The art of getting a quote that is both competitive in price and relevant to your needs starts with gathering all the right information about what you want to do (or think you want to do!).
Ideas, suggestions and recommendations that can help you choose from a more limited palette of options that we know — both from professional and personal experience.
‘Nippon’ is the word that the Japanese use to describe their own country and the Kanji characters that represent the written form literally translate as ‘sun origin’. Even their national flag continues with this theme, representing, as it does, a red circle against a white background — or as one wit once described it: a Venn diagram indicating what percentage of Japan is actually Japanese, as the country has always famously been homogeneous and indeed
In this always on, 24/7 world of ours where everyone is connected and has access to the seemingly limitless resource of all information online, it is easy to fall into the trap of believing that we are all experts because of that information. The reality though is that there is a big difference between information and knowledge. There is an old analogy that explains the difference between information and knowledge and explains that difference thus:
In Oscar Wilde’s famous play, ‘Lady Windermere’s Fan’, the character Lord Darlington utters the immortal words ‘A cynic is a man who knows the price of everything but the value of nothing’. No truer words were ever said as sometimes it feels as if everyone is a cynic with an unhealthy fixation on price without ever considering the more important issue of value. Indeed, it is one of the great disadvantages of the Internet in
On a recent flight to the States, my flight was delayed by almost six hours because of bad weather. There were strong cross winds at Dublin airport which were blowing above the safety threshold of the aircraft in question and we couldn’t use another runway because the aircraft size and load needed a longer runway to take off. Flight delays are an unfortunate inconvenience of air travel and are usually beyond the control of all
Truth be told, I was there last week but who could resist such a headline! It was my first time in ‘Philly’, which is even more surprising, given that I have been to the States at least 40 times over the years and the city is the 6th largest in the US. I was attending the annual conference of the ITAA (Irish Travel Agents Association) — their first to be held outside Europe in their
2018 will go down as one of the best Irish summers ever — certainly the best one that I can recall in almost 60 years. Eight weeks of almost unbroken sunshine, warm temperatures and blue skies created feelings of ambivalence in travel people such as myself because the selfish hedonist in me wanted it to last for ever whereas my pragmatic side new that it wasn’t good for business — after all, our job is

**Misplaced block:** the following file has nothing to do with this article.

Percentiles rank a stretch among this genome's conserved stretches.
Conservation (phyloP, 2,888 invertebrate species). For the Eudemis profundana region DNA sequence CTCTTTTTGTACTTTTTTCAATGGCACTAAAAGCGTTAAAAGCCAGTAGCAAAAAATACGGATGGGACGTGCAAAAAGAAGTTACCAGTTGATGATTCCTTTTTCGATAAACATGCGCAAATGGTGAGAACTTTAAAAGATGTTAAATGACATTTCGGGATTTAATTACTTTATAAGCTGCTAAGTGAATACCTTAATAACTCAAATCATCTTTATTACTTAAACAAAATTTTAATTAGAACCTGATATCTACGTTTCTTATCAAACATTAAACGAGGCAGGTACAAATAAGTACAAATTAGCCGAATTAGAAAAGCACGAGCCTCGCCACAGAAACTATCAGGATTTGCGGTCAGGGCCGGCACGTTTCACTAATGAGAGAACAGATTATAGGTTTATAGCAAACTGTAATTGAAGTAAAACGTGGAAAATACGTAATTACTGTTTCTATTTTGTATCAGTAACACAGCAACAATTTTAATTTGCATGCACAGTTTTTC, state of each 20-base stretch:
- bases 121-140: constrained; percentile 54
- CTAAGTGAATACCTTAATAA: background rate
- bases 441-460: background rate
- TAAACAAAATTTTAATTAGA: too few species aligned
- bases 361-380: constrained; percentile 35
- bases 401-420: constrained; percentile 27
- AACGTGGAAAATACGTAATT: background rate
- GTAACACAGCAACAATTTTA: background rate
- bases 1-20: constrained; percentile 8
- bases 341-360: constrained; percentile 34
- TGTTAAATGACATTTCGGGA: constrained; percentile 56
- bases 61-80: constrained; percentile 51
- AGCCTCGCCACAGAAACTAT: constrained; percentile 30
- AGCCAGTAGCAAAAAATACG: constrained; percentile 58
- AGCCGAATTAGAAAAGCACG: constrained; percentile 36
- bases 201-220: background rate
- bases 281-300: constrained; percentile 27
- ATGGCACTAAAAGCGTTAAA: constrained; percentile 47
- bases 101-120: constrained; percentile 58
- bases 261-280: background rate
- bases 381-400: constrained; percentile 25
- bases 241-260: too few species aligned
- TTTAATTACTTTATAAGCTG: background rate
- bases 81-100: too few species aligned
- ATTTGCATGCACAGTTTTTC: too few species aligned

For many years, whenever travel agents received inquiries from clients as to where they should go at this time of year to be guaranteed some sun, they invariably were limited to the following choices: Head west to the Caribbean Fly south to the Canaries, Madeira or South Africa Travel east and south to Southeast Asia and or Australia (more…)
It’s one of my all-time favourite quotes and it was uttered by Susan Sontag, a writer and political activist who died back in 2004 at the relatively early age of 71. Susan was well known for travelling to and writing about areas of conflict around the world and in particular, Vietnam and Sarajevo and what brought her into my mind recently was the new biopic that has just been released about another fearless writer and
I love the United States! There, I’ve said it. I may not like its foreign policy and I probably couldn't see myself ever living there but as a travel destination, it’s very hard to beat. My first experience of the US was way back in 1976 when the country was celebrating its bicentennial year and I traveled all the way to Portland, Oregon to visit my American cousins. It was a month-long trip which also
Look in any dictionary for the meaning of the word ‘Naff’ and you’re likely to come up with some or all of the following terms: ‘tacky’, ‘tasteless’, ‘cheap’, ‘duff’, ‘inferior’ or just downright ‘bad’. The antonyms to be found include words like, first-rate, high-quality, exceptional, first-class, superior, fine and excellent. I can tell you all this because I had gone online to find out if there was a definitive word that was the etymological opposite
Nothing is set in stone. Things change. Reality is fluid and few things in life adhere to a precise and inviolate template. What on earth am I waffling on about this time? One of the biggest mistakes that people make (and I include myself in this) is that we treat everything as gospel. We read an article somewhere that advises against travel to such and such a place because there was ‘an incident’ and forever
… and the right, in the middle, on the hard shoulder and in the opposite direction — even on dual carriageways and motorways but for some perverse reason, it all seems to work. India is not a country where you simply hire a car to get around. You hire a car and a driver because only Indians have the steel nerves, 360-degree panoramic vision, built-in radar and the reaction times of the domestic house fly